Austerity risks leaving some pupils behind

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White pupils from poorer backgrounds, especially boys, suffered the worst start in life as they continued to fall further behind every other ethnic group at school due to austerity measures, according to a new report.

The report by the Equality and Human Rights Commission (EHRC) showed people under the age of 34 were hit by the steepest fall in incomes and employment, and had less access to decent housing and better paid jobs.

EHRC Commissioner Laura Carstensen said: "The gateways to opportunity that the Commission identified five years ago remain harder to pass through for some groups such as disabled people, those from poorer backgrounds and women over a certain age.

"It's great to see the barriers being lowered over the last five years for some people, but during the same period they've been raised higher for younger people in particular.

"Theirs are the shoulders on which the country will rely to provide for a rapidly ageing population, yet they have the worst economic prospects for several generations."

According to the report, younger people suffered the greatest drop in income and employment, compared to older age groups and now face greater barriers to achieving economic independence and success than they did five years ago.

White pupils from poorer backgrounds, especially boys, have been hit hardest, continuing to fall further behind every other ethnic group at school - with their chances of a successful and prosperous career decreasing as a result. Only 28.3% of boys on free school meals gained at least five GCSEs at A* against 76.8% of Chinese pupils.

Chinese and Indian pupils continue to perform better than all other ethnic groups at school and a higher proportion of school leavers from ethnic minorities go on to higher education than white pupils.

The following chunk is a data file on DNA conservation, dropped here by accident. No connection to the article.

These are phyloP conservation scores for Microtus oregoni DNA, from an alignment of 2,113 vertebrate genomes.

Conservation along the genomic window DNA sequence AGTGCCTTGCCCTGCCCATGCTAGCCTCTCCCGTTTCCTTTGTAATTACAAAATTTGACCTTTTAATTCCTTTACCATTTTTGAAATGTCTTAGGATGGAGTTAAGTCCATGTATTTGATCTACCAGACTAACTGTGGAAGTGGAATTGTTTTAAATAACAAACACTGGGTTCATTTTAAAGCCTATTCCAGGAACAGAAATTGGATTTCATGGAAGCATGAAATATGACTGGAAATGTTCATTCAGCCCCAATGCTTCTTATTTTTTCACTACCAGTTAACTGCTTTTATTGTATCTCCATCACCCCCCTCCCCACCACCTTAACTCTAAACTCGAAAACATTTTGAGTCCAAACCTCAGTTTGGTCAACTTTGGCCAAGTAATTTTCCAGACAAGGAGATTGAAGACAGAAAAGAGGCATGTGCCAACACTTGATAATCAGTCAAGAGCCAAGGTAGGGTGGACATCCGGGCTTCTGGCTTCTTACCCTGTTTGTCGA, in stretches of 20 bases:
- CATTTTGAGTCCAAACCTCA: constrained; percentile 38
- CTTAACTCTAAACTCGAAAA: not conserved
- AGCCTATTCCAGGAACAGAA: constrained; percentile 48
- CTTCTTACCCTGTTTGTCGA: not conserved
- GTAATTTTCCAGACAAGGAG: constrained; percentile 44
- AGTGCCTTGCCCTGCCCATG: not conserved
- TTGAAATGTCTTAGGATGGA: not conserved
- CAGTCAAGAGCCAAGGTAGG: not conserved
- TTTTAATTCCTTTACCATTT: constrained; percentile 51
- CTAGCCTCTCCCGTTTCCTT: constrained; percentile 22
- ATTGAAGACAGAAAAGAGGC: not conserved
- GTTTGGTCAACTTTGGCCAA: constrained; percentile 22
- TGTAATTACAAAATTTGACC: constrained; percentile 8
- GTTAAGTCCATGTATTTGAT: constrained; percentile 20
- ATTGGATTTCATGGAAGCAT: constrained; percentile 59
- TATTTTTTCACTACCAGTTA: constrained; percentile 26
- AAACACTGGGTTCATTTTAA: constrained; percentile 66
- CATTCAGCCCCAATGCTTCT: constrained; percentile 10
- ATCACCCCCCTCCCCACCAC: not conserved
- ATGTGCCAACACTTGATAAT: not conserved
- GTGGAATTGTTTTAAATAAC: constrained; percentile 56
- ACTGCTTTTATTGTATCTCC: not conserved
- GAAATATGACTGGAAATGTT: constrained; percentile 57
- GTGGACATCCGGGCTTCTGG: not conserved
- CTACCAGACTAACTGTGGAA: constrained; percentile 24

Bangladeshis and Pakistanis have seen the biggest improvements in education and employment, while black workers, who were previously one of the better paid ethnic groups, suffered one of the largest falls in wages.

Girls now outperform boys at school and university, but women still suffer a pay gap which increases as they enter the "sandwich years" juggling caring for children and parents.

Poor White boys in particular suffer a combination of disadvantage. Being poor now has a far more negative impact on the education of White children than it does for any other ethnic group. Poor White boys suffer higher rates of exclusion from school and achieve the lowest academic results – making them less likely to enter higher education and therefore more likely to end up in lower-paid, insecure jobs. Men aged 45-49 now suffer the highest rates of suicide – a figure which has increased significantly over the last five years.

Life for some ethnic groups has improved dramatically. The Pakistani and Bangladeshi group saw some of the greatest improvements of any group across educational attainment, health, employment and level of poverty, although these improvements tended to be from a much lower starting point, and they still do not fare as well as White people across these areas of life. Chinese and Indian students have continued to perform better than all other ethnicities at school and, overall, a higher proportion of ethnic minority pupils goes on to higher education than White pupils. 

The review shows that Britain continues to become generally more tolerant and open-minded. However it notes that the target of hate crime and discriminatory treatment may have switched from some groups to others.  There are some suggestions that this is in response to the economic downturn and subsequent pressure on public services, to increased religious and ethnic diversity and in reaction to world events.

Professional Development Today
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